The last piece in this series is called addiction. It is a reaction to the last piece in that avarice can often lead people to this position. The girl is here, incoherent and amacieted. Her rabbit is nowhere to be seen, as she has either discarded it or forgotten about it completely. She is stained with ink, which is now the substance of her obsession. It is the same ink from the Neurosis piece, and she willfully consumes her own nightmares, hates, and shadows, an immersion that she thinks makes her free of them. She is reveling in her dysfunction. When people feel that society gives no solutions to their problems, they will often form addictions as a form of escape.
The Octopus is the last character to be introduced, and like his many arms imply, he is a complex character. Clearly, he is the pusher in this scenario, but he also the enabling friend. He is also innovater – unlike the deer and the serpent in the avarice piece, he is not willing to be at the mercy of the Emperor for survival. He takes his cleverness underground to support himself, and perhaps even loved ones, outside of these restrictions. Ironicly, he still gives in to his personal greed as he takes advantage of the situations for his own benefit. He denies the responcibility that he has toward the girl in her vulnerable state, as a fellow creature in this societal struggle.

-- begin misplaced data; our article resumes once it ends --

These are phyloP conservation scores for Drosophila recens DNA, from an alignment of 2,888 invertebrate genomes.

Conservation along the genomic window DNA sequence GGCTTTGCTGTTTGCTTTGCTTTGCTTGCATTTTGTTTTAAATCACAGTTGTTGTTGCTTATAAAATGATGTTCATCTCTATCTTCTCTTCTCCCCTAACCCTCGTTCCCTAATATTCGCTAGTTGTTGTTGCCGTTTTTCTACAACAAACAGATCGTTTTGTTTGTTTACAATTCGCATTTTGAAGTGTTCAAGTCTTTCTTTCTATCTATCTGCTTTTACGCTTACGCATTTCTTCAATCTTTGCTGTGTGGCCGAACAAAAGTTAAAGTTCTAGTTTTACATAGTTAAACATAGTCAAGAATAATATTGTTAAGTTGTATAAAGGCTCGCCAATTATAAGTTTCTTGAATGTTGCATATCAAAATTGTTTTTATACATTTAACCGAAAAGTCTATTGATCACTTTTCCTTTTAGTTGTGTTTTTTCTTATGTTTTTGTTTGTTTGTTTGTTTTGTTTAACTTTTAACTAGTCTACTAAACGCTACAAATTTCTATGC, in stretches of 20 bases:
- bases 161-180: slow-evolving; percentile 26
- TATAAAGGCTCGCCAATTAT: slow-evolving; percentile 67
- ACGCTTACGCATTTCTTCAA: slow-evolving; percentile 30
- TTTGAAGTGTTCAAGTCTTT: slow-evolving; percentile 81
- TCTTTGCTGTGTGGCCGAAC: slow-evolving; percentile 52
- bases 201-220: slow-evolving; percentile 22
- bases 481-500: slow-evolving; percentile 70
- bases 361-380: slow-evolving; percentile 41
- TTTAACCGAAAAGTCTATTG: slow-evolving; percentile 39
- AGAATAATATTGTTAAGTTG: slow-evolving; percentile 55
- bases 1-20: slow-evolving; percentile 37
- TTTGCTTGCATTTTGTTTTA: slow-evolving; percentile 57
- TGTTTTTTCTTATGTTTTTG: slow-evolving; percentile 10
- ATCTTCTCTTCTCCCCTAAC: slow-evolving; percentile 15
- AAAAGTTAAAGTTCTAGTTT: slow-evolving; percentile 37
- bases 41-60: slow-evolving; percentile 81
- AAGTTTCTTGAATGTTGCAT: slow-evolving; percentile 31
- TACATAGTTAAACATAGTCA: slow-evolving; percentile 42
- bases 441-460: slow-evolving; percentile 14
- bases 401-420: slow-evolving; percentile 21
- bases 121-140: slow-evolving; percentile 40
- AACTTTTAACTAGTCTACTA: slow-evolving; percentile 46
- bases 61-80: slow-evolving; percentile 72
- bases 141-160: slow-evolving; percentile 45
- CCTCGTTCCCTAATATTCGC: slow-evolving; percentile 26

The deer is dead (deer skull), we indulge in addictions to numb and escape our emotions and we kill our inner nature in the process. The serpent is pickled, and this is a reflection of how addiction kills our vitality and out relationship with the rest of the world.
Stepping back, this appears to be a very bleak series. I think it is very important to point out that the potential for redemption is in every one of this pieces. The key to the redemption in these pieces is choice. The characters in this series have the choice to act differently. Even in areas where no choice for individual characters is present, the choice for societal intervention is always present. I don’t want this series to appear as a portrayal of a dire reality or an inescapable cycle of victimization, but more of a mirror for examination, why these things needs to change, and where the potential for change lies.